Mrs. Dred Scott: A Life on Slavery's Frontier

By Lea Vandervelde | Go to book overview

CHAPTER 9
Celestial Explorers

SEVERAL OF THE summer’s steamboat tourists wished to remain at the agency. Since servants’ help was necessary to making the frontier livable, it was also the key to extending hospitality. “[A]s we are not prepared for much company, none remained but a distinguished French gentleman—who had letters to me from my friends in St. Louis,” the master wrote.1 The French gentleman, who was invited to stay, filled the place of houseguest after Mistress Taliaferro’s brother departed. Joseph Nicollet remained with the Taliaferros all winter. His was a friendship in which one was invited to visit and remains for the year.2 The master wrote: “So Monr. Nicollet has comfortable quarters in my family residence and the use of the Agency house to store and carry on his observation at his leisure.”3

By living in the same household that winter, Harriet came to know one of the century’s most remarkable men. The small man with dark curly hair was a brilliant mathematician, and he had already made significant scientific advances in his native France. He also erroneously predicted that the new science of probability could be used to forecast the stock market. Having made some disastrous investment recommendations to powerful friends in Paris, he had had to leave France in disgrace. Setting his sights on America, he had lofty aims; he wished to add to the exploits of the great French explorers and contribute to the record of explorations in the West. Failing at his career, he labored for his posterity. Trained in the highest scientific learning of mathematics, astronomy, geology, and map making, he came to St. Peter’s with no less an aim than to measure the heavens and chart the waters of the earth.4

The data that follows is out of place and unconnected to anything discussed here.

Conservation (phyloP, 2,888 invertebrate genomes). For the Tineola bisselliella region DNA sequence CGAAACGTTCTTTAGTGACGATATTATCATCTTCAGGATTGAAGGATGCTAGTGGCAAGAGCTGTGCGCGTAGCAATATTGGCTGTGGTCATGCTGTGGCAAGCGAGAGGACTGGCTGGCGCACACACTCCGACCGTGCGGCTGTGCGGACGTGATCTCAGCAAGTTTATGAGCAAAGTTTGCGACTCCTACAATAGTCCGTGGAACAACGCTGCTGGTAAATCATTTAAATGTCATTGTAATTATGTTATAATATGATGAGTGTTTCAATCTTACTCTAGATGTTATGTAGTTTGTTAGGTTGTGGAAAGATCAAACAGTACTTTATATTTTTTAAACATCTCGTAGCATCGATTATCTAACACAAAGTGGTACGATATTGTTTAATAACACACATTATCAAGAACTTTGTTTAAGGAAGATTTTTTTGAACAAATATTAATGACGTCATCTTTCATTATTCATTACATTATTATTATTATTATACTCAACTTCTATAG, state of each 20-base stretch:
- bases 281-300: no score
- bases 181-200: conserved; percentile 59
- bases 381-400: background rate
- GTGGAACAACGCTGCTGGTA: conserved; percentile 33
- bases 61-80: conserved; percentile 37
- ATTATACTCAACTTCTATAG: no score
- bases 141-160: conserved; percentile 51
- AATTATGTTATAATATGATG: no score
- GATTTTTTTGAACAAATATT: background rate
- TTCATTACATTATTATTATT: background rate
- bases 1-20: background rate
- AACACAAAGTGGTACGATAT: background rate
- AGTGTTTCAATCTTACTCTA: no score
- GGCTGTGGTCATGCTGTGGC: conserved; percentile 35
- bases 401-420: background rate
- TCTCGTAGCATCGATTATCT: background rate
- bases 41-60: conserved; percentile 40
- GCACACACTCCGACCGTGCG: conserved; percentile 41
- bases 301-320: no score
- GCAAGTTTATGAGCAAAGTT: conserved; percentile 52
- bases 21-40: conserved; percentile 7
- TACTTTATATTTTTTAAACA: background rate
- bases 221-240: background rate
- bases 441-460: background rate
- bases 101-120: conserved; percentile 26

When he arrived at the agency doorstep, he brought letters of introduction from influential people in Washington and St. Louis. Nicollet seemed to charm everyone he met.5 Despite the master’s usual distrust of “foreigners,” this Frenchman won his complete trust. Nicollet was described as “urbane, forbearing, rounding off obstructions in intercourse; polished and persuasive, and careful of the feelings of others.”6 As Nicollet, the amiable houseguest, seemed to suit his hosts,

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